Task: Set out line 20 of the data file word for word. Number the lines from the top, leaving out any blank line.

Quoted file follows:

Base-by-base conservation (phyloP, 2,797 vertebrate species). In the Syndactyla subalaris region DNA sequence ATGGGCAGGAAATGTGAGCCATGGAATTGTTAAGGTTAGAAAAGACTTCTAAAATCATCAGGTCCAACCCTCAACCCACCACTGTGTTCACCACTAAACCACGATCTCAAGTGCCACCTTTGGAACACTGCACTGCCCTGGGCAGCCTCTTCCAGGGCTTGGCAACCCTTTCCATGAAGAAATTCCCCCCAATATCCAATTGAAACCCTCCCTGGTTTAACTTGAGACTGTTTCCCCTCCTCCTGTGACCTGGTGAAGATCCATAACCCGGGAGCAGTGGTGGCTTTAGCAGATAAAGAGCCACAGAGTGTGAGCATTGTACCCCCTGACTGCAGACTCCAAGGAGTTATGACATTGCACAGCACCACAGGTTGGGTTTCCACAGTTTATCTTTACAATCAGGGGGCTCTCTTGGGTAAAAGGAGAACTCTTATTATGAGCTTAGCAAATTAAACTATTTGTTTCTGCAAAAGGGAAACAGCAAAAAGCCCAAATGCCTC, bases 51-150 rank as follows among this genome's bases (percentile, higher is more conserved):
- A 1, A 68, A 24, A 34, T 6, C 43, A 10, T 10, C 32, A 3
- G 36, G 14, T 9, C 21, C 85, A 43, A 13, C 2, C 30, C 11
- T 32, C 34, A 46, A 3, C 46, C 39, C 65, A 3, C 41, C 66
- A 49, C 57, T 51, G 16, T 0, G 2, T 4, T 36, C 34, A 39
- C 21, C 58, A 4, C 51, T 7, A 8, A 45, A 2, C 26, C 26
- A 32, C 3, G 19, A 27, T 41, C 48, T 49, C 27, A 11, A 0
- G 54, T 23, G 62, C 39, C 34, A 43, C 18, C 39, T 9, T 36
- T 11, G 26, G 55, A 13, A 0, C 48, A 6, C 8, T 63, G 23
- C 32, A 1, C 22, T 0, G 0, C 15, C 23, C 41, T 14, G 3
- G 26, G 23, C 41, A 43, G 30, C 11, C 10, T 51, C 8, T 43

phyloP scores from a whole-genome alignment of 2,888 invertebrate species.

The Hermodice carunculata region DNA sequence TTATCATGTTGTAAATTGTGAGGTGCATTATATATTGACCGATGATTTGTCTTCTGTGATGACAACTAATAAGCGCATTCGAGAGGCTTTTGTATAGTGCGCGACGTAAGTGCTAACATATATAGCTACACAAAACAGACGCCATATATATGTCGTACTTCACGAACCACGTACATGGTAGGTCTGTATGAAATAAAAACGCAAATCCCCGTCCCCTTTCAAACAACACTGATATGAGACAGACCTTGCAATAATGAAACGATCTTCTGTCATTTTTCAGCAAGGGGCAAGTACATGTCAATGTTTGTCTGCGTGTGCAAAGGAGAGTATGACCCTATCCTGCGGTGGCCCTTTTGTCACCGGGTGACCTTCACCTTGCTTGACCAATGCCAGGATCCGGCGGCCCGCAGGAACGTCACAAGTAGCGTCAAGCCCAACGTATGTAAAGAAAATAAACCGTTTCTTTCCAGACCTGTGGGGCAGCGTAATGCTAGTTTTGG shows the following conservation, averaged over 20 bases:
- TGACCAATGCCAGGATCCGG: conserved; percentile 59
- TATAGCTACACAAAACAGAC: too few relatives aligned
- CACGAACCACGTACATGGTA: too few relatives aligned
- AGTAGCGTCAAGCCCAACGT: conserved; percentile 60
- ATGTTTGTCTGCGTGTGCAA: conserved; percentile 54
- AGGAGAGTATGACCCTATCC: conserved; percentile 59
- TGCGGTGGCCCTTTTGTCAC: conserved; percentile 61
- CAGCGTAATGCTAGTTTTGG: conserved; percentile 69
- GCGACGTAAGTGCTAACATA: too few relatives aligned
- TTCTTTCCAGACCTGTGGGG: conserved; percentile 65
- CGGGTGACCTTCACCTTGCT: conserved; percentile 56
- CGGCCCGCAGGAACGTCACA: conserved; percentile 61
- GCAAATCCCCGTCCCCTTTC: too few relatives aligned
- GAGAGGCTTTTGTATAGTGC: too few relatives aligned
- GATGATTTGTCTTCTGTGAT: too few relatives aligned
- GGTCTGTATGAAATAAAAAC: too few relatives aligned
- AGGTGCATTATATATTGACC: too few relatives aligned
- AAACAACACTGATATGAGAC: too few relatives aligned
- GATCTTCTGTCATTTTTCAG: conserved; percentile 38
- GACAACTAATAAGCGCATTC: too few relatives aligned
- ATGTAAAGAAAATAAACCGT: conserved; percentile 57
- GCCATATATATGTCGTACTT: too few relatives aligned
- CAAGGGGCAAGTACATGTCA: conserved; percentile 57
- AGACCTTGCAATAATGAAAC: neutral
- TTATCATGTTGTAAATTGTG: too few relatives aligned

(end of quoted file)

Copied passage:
- TGCGGTGGCCCTTTTGTCAC: conserved; percentile 61